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Trapped in a Syrian camp, former Coquitlam college student near death on hunger strike

United Nations human rights experts say Kimberly Polman has "life-threatening illnesses" and is a traumatized victim of human trafficking who should be allowed to return to Canada.
Kimberley Polman
Four years before she married an ISIS fighter and joined the Caliphate, Kimberly Polman was presented with the Women's Opportunity Award in Port Moody, B.C. (via Submitted)

Eleven years ago, a mother of three was studying to be a children's advocate at Douglas College in Coquitlam.

Today, Kimberly Polman is fighting for her life in a Syrian camp where she was placed after turning herself in to the Syrian Democratic Forces (SDF) in 2019.

Polman, who won a Soroptimist Woman's Opportunity Award in 2011, has written repeatedly to authorities about the conditions in the Roj camp, and has the backing of Human Rights Watch and the United Nations Human Rights Office of the High Commissioner.

A recent examination by Doctors Without Borders states that her condition is “life threatening,” as Polman suffers from hepatitis, kidney inflammation/enlargement, untreated Hashimoto’s disease, bone/muscle issues, post-traumatic stress disorder and other serious mental health issues.

She has several broken teeth, has been deprived of her prescription eyeglasses, and, after going on a hunger strike to protest detention conditions, has "lost more than half of her body weight."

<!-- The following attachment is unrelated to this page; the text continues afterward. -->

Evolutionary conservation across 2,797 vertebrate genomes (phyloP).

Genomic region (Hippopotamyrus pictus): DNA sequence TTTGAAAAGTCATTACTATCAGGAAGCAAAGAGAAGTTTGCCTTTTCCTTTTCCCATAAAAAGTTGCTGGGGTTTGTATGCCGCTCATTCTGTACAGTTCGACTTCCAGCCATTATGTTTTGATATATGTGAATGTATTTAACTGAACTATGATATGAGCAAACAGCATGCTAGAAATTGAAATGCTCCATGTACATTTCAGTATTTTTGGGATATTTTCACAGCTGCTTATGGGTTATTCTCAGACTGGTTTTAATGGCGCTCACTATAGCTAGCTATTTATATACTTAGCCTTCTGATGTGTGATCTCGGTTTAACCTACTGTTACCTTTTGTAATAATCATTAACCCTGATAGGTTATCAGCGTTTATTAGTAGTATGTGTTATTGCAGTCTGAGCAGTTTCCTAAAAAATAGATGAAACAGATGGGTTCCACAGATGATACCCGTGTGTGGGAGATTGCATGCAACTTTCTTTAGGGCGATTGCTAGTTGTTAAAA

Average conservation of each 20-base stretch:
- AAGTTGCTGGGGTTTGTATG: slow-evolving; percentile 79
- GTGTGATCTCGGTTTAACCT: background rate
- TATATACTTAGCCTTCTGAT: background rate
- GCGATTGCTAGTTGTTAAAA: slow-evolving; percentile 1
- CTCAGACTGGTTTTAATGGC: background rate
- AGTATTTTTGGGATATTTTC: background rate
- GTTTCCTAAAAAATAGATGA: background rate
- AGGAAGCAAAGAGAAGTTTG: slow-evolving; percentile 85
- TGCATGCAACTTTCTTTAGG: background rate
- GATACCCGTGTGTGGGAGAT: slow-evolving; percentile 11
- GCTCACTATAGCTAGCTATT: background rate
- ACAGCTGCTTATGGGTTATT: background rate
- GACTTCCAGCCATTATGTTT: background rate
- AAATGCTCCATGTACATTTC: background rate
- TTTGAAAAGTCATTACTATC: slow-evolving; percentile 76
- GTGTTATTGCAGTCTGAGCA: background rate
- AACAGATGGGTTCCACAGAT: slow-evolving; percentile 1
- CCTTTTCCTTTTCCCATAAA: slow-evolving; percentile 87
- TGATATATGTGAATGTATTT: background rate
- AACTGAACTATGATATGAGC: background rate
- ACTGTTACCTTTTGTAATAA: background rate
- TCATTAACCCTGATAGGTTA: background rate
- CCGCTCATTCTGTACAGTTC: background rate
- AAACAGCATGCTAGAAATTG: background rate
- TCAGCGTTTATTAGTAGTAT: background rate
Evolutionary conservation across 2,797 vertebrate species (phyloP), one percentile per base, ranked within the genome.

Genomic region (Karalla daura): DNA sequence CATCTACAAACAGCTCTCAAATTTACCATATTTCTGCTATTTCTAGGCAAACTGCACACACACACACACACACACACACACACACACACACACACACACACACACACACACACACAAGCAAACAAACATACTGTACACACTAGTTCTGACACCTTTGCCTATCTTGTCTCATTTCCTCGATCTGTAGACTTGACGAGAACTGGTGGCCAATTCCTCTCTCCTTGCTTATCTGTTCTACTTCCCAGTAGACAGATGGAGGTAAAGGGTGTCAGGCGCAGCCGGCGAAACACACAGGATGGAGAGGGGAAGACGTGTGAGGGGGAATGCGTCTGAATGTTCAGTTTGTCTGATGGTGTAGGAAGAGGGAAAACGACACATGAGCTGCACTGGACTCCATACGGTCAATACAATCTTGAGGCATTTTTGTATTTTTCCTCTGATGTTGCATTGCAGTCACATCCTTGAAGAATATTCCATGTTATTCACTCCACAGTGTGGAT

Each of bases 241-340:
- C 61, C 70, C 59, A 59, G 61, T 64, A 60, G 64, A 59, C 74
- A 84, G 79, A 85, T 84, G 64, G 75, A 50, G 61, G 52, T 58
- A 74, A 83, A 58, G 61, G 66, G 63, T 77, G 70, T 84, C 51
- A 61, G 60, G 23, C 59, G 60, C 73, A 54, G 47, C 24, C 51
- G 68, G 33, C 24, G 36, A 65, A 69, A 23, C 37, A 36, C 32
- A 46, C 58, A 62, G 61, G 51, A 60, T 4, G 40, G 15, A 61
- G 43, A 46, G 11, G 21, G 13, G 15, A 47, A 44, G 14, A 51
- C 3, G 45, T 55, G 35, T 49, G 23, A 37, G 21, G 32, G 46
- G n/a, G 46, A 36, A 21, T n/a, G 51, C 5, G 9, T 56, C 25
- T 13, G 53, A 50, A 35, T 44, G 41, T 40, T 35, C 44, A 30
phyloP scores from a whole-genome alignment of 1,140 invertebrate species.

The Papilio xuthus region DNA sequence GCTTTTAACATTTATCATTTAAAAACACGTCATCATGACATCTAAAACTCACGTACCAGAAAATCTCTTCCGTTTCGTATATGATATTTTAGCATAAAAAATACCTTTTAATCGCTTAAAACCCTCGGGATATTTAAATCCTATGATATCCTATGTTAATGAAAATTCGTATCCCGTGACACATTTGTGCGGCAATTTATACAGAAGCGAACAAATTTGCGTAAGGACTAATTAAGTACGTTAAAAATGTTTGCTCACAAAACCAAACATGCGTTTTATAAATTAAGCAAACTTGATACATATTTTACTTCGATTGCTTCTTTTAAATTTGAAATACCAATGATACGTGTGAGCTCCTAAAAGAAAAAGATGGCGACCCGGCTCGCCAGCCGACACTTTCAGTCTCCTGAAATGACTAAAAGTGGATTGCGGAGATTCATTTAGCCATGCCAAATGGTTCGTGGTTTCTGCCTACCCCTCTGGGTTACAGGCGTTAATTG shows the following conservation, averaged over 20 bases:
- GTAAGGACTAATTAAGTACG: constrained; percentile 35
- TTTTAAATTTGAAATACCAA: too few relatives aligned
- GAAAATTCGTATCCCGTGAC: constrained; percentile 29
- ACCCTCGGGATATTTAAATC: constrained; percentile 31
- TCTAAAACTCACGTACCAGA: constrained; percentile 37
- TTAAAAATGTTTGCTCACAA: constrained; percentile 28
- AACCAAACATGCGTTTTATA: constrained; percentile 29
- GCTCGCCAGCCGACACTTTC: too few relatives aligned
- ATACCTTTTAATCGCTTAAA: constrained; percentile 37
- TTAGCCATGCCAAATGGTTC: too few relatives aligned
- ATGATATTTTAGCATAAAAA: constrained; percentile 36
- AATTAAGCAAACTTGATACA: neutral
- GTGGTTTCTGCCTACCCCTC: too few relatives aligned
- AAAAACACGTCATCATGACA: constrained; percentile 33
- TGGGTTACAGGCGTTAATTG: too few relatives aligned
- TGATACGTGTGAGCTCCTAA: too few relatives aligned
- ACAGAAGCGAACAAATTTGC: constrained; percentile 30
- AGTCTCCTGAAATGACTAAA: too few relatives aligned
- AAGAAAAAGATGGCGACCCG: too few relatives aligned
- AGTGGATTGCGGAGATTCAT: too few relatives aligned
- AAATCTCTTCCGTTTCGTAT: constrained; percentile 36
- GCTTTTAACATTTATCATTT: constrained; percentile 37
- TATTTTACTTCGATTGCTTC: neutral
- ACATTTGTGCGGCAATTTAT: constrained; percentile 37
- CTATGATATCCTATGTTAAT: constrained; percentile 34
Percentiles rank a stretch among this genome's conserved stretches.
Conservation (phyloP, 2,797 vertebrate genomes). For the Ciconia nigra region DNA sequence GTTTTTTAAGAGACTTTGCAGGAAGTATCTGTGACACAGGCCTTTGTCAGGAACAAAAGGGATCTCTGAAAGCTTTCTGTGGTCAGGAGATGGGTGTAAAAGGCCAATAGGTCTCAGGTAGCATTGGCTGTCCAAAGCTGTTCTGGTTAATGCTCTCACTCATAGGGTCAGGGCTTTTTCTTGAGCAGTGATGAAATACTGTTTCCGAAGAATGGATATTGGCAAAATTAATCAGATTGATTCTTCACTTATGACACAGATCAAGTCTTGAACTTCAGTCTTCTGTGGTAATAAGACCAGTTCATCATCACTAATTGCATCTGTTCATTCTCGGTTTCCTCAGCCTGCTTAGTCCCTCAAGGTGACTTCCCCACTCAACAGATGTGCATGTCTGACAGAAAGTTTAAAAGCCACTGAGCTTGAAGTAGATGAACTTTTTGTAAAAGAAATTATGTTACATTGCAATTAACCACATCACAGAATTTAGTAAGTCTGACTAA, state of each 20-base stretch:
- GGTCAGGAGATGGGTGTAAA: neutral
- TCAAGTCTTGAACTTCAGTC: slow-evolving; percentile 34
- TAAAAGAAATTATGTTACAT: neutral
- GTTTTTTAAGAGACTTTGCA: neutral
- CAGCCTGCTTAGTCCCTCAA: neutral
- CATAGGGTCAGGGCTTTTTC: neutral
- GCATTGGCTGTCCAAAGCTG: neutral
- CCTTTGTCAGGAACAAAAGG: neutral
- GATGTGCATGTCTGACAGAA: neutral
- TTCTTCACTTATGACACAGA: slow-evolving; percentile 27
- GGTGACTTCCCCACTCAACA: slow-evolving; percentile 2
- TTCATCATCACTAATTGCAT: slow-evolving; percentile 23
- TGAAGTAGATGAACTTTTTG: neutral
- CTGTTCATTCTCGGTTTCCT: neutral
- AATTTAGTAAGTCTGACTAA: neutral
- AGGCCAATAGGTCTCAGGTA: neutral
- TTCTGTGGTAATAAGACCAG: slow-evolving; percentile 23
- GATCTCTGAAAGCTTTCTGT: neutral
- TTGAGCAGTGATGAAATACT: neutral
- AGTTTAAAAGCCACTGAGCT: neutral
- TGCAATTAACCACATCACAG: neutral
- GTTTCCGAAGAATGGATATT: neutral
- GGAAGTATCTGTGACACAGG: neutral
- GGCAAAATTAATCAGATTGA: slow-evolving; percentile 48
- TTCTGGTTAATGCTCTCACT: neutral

The UN group says the Canadian government has ignored her family's requests for repatriation, medical attention and a replacement for her Canadian passport — a prerequisite to return to Canada.

Polman had been working on a legal administration diploma while attending Douglas College.

However, four years later, she met an ISIS member online and left Canada to be with him.

According to reports from Human Rights Watch, Polman was an adult convert to Islam and headed to Syria in 2015 after she "met and married an ISIS member online who persuaded her to join him with promises of love and a career in nursing."

The United Nations group has now taken up her case, saying that it's been communicating its concerns to the Canadian government since the fall of 2021.

It believes Polman meets the requirements of repatriation because conditions at the camp meet the threshold of torture, cruel, inhuman and degrading treatment.

“Victims or potential victims of trafficking should not be placed in situations that expose them to multiple forms of abuses,” the experts said.

“The failure of their home state to protect individuals in such situations perpetuates and contributes to further victimization of those who have already experienced violence and trauma.”

Polman grew up in a Mennonite family in Hamilton, Ont., and lived for awhile in Metro Vancouver.

In a 2019, an article by The Associated Press (AP) — excerpts of which were published in the Tri-City News — Polman said she quickly became disillusioned with the militants and feared for her life.

“How could I have been so stupid, and so blind?” Polman, the then 46-year-old woman told the AP.